What "narrative product" was being sold during that era, even as black and Hispanic kids were recording so much academic progress? You were being sold a Storyline about certain types of education reform, and that Storyline was being sold via this talking-point:

Absolutely nothing has worked in the public schools.

Even as test scores rose for every demographic group, your lazy, unintelligent upper-end journalists just kept typing that talking-point. You were never told about those gains. As far as any of us rubes knew, no such progress had occurred.

In that way, we were kept from feeling pride in the progress of our various "country girls." We were kept from feeling the joy that the demonstrative Cory Booker has suddenly discovered, though only with respect to the ascension of those within his own class.

We weren't told about the gains recorded by all those other black kids. We weren't allowed to care. Nor were we allowed to wonder what might be helping create that progress. There was exactly zero sign that anyone actually cared.

It's against that backdrop that Professor Fuller has released a strange new book. The strange and grossly incompetent book carries this strange title:

When Schools Work: Pluralist Politics and Institutional Reform in Los Angeles

All of a sudden, the Los Angeles schools are billed as "schools that work!" As we noted yesterday, we're asked to swallow that happy talk in the face of such data as these:

Average scores, Grade 8 math, 2019 Naep
Black students, LAUSD: 248.14
Hispanic students, LAUSD: 255.14 
White students nationwide: 291.46

In that, the most recent Naep testing, black kids in L.A. were performing roughly four academic years behind white kids nationwide! On what planet—in what moral universe—does that circumstance emerge from a bunch of "schools that work?"

Professor Fuller explains none of this in his grossly incompetent book. We've mentioned the lazy incompetence of our tribe's ranking journalists. You can pretty much throw our ranking professors into that same useless stew.

Someone else blew right past this background state of affairs. That would be the Washington Post's Jay Mathews, whose demeanor and commitment we have long admired.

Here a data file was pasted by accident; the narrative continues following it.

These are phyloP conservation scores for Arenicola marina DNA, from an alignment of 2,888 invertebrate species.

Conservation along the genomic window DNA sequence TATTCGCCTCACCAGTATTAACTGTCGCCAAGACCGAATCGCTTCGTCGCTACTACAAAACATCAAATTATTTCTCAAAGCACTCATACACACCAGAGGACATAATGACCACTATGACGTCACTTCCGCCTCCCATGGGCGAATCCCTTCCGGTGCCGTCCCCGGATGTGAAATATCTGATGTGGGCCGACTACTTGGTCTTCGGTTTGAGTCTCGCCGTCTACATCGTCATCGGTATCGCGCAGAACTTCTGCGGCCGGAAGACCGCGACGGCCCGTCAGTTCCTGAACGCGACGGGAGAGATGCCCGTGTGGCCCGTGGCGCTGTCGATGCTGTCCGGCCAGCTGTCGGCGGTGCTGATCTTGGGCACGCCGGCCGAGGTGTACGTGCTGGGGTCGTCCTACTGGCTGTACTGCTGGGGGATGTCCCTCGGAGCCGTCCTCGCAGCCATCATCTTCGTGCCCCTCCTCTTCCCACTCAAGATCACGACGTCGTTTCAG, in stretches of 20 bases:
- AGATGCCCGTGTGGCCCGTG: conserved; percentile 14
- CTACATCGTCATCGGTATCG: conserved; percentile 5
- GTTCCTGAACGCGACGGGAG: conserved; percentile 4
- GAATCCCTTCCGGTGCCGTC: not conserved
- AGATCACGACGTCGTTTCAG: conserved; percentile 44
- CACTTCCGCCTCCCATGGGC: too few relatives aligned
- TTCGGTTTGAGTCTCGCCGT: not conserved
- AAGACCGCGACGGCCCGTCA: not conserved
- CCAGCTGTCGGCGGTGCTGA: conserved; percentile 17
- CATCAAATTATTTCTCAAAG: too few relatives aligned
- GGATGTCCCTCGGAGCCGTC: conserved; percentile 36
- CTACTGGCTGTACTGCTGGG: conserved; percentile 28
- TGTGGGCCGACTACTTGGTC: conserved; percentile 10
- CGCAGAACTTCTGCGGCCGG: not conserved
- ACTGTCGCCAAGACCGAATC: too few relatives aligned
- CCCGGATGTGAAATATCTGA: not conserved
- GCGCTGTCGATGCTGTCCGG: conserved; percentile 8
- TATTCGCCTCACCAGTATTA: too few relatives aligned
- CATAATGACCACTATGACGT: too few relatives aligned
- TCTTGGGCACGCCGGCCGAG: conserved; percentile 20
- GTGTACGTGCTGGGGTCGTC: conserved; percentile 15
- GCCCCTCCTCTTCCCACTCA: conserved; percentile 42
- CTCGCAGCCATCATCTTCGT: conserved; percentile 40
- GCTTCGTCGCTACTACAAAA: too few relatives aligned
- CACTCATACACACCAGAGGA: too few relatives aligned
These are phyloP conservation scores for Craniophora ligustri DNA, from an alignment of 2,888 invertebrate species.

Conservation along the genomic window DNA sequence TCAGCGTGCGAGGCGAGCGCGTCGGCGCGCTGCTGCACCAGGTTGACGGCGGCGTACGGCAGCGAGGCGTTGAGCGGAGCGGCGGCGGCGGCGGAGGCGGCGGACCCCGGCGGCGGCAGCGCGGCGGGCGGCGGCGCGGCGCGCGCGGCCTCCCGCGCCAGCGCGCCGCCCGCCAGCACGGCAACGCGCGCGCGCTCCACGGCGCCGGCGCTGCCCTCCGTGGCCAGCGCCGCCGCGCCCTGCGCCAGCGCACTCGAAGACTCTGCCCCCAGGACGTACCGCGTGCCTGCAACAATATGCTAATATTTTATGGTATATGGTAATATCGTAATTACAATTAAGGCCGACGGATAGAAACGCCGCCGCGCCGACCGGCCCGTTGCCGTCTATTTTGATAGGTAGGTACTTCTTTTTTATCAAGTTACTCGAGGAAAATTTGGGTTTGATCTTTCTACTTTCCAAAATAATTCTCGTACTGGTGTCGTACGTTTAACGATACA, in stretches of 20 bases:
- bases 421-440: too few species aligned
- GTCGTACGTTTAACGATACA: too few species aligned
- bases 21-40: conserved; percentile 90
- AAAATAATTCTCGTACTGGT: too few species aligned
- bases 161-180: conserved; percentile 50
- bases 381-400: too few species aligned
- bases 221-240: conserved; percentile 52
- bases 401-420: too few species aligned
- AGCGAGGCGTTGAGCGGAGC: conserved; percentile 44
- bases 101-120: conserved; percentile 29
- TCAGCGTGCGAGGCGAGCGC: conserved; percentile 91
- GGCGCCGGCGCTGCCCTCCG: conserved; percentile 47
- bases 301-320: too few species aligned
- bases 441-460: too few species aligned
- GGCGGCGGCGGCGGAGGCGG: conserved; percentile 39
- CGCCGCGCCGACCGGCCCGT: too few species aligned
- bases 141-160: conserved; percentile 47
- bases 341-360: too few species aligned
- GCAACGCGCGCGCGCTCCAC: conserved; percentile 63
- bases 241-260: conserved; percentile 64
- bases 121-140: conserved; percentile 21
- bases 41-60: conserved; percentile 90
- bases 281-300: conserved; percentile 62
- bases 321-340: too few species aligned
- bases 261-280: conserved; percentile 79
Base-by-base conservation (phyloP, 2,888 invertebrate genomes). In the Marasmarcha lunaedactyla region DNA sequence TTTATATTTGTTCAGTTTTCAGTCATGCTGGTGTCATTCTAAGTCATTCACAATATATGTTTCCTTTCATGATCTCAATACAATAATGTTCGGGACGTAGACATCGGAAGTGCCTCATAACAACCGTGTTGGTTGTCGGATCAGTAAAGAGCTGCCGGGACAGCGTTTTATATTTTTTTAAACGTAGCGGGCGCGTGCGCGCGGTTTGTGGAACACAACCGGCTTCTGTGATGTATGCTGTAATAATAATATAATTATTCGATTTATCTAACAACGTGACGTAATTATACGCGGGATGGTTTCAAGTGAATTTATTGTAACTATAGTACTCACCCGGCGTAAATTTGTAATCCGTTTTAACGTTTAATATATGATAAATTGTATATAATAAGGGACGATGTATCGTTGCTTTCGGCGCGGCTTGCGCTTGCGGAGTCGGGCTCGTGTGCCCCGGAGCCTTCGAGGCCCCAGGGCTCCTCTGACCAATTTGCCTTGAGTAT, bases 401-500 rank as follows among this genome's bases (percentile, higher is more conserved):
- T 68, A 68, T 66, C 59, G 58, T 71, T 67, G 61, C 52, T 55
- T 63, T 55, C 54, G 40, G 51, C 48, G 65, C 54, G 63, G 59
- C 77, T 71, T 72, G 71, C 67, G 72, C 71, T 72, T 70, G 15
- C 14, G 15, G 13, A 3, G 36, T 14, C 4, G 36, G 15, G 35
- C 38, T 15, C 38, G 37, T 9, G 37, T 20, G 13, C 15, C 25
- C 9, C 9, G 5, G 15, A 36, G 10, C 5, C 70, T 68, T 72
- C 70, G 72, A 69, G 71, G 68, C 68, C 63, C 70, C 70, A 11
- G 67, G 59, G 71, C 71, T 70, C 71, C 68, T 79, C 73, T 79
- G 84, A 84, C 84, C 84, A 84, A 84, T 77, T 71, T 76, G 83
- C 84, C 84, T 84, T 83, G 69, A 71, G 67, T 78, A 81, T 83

We admire Jay's demeanor and his commitment. On occasion, we've been puzzled by his work. 

In writing about the Berkeley professor's book, Mathews blew past all this background information. At this point, we'll note an exchange which occurred in the comments to his column.

One person who read Mathews' column wasn't completely convinced. Recording his name as Walnut Street, he offered this remark:

COMMENT: Glad LA allowed charter schools and glad they are doing so well. Same thing happened in Wash DC.

Love to see some data backing up improvement claims about LAPS in this OpEd.

The reader wanted to see some data. Mathews penned this reply:

MATHEWS: Sadly there isn't room for that in a 800 word column, Walnut, but I figured that anyone who wanted to see all the data could just buy the book. I am sure my Uncle Jeff will get it to you quickly and cheaply. —jay

By "Uncle Jeff," Mathews apparently meant Jeff Bezos, he of Amazon fame. If the commenter "wants to see all the data," he can go ahead and buy the book, Mathews said in his reply.

Sad! In fact, the professor's very expensive, rather short book is extremely short on relevant data. (For his extremely limited data from the Naep, see page 64.) 

Here's a chunk of statistical information which doesn't appear in the professor's book, a book which spills with praise concerning those Los Angeles schools that work:

Average scores, Grade 8 math, 2019 Naep
Black students, LAUSD: 248.14
Hispanic students, LAUSD: 255.14 
White students nationwide: 291.46

We keep suggesting that you ponder those data. Walnut Street won't find those punishing data in the professor's book.

Briefly, let's be fair. The Los Angeles schools did show test score gains during the years in question. 

Apologizing for the fact that information is boring and hard, this is the way the district's scores improved during the era in question. We're starting with 2003 because that's when the Naep began providing average scores from specific cities:

Average scores, Grade 8 math
LAUSD, Naep 2003 versus Naep 2019
White students:  277.06 / 287.02
Black students: 233.99 / 248.14
Hispanic students: 239.71 / 255.14
Asian-American students: 274.64 / 295.37

Black kids in Los Angeles gained 14 points during that period; Hispanic kids gained more than 15 points. Those are actual gains, and we're sure that a lot of people in L.A. worked hard in pursuit of that improvement. 

That sad, those gains are roughly equivalent to the gains which were recorded by Large City Schools nationwide during that same period. And uh-oh:

As we noted on Tuesday, the Los Angeles schools were performing substantially behind other large city systems as of 2003. In spite of the subsequent gains in test scores, they were still performing behind other big city systems by the end of that period.

Los Angeles kids were still performing less well than their counterparts in comparable urban systems! And once again, we'll show you the most punishing data from within those "schools that [allegedly] work:"

Average scores, Grade 8 math, 2019 Naep
Black students, LAUSD: 248.14
Hispanic students, LAUSD: 255.14 
White students nationwide: 291.46

We've got your schools that work right there! We think of Wilfred Owen, trudging along behind wagons filled with the dying and dead as The Great War ground on:

If in some smothering dreams, you too could pace
Behind the wagon that we flung him in,

And watch the white eyes writhing in his face,
His hanging face, like a devil’s sick of sin;
If you could hear, at every jolt, the blood
Come gargling from the froth-corrupted lungs,
Obscene as cancer, bitter as the cud
Of vile, incurable sores on innocent tongues,—
My friend, you would not tell with such high zest
To children ardent for some desperate glory,
The old Lie: Dulce et decorum est
Pro patria mori.